established in 1999
Jim Buchta, Star Tribune
The living room of this Bloomington townhouse had good proportions and a wood-burning fireplace but suffered from bad carpeting, tired furnishings and a dated mantel and fireplace surround.
"The fireplace might actually be considered a major turn-off for buyers," said Lori Matzke of Centerstagehome.com. Matzke's challenge was to turn the fireplace into a positive selling point and give the living room a more updated, contemporary feel.
Worn and stained carpeting throughout the townhouse was replaced with a more contemporary style. Putting the same carpeting in all the rooms improves the flow and makes the space seem larger.
To make the rooms feel warm and contemporary, Matzke painted the walls and wood trim a soft cocoa with an eggshell finish.
Matzke updated the mantel by removing the dated, built-in shelving, priming and painting the rough wood with an oil-based, semi-gloss paint that's slightly lighter than wall color. She painted the black surround the same color with a heat-resistant paint. And the black cement fireplace box was scrubbed clean with baking soda and a metal brush.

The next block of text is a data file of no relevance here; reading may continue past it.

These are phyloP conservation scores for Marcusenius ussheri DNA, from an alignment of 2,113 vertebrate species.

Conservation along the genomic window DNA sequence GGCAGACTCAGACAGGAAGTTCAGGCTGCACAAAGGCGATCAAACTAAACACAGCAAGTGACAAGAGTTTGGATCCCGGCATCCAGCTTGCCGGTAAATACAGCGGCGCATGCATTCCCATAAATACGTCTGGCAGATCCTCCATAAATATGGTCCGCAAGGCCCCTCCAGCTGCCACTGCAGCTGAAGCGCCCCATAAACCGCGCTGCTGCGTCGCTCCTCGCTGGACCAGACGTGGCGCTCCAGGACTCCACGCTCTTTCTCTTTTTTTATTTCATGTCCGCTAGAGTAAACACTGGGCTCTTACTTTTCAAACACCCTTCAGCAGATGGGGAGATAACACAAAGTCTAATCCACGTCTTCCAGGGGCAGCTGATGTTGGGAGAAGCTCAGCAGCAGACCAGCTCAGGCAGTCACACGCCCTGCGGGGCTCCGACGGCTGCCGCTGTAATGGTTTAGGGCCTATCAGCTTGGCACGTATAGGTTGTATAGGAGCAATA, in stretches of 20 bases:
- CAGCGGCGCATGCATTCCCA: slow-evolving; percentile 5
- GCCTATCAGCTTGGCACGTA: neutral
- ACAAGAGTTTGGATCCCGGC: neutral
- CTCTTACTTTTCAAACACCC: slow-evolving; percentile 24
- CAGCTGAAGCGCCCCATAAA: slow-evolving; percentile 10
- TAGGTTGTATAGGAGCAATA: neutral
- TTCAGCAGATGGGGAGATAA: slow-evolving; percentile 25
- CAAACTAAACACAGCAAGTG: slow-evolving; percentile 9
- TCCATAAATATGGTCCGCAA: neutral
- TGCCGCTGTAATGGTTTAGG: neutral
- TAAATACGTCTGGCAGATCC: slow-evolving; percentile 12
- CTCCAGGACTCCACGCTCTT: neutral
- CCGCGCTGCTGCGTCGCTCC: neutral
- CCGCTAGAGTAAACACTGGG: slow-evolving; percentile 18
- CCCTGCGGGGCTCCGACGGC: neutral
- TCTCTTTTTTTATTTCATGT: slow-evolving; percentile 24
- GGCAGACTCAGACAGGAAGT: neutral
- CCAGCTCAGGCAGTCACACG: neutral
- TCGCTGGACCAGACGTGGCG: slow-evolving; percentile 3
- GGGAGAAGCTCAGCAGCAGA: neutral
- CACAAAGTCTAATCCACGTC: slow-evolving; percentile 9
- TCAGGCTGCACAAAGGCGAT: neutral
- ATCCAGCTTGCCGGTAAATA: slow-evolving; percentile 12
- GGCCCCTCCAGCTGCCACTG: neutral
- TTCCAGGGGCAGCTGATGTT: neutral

To brighten the rooms with natural light and to create a connection between the living room and and dining room, Matzke replaced the metal mini-blinds with the same $6.99 Swiss-dot sheers she used in the dining room.
The stained and worn sofa was recovered with an inexpensive slipcover and moved into a secondary bedroom along with the TV to create a cozy den. Matzke then replaced it with a vintage 1960s-style piece that was in the master bedroom.
Matzke borrowed a couple of wicker side chairs that match the chairs in the dining room to create an open conversation area that shows prospective buyers how the space could be used. The chairs help the room feel more contemporary and add additional seating without too much bulk. To draw the buyer's eye into the space and reflect light, she hung a large beveled mirror on the wall and added an acrylic chair she found at an estate sale.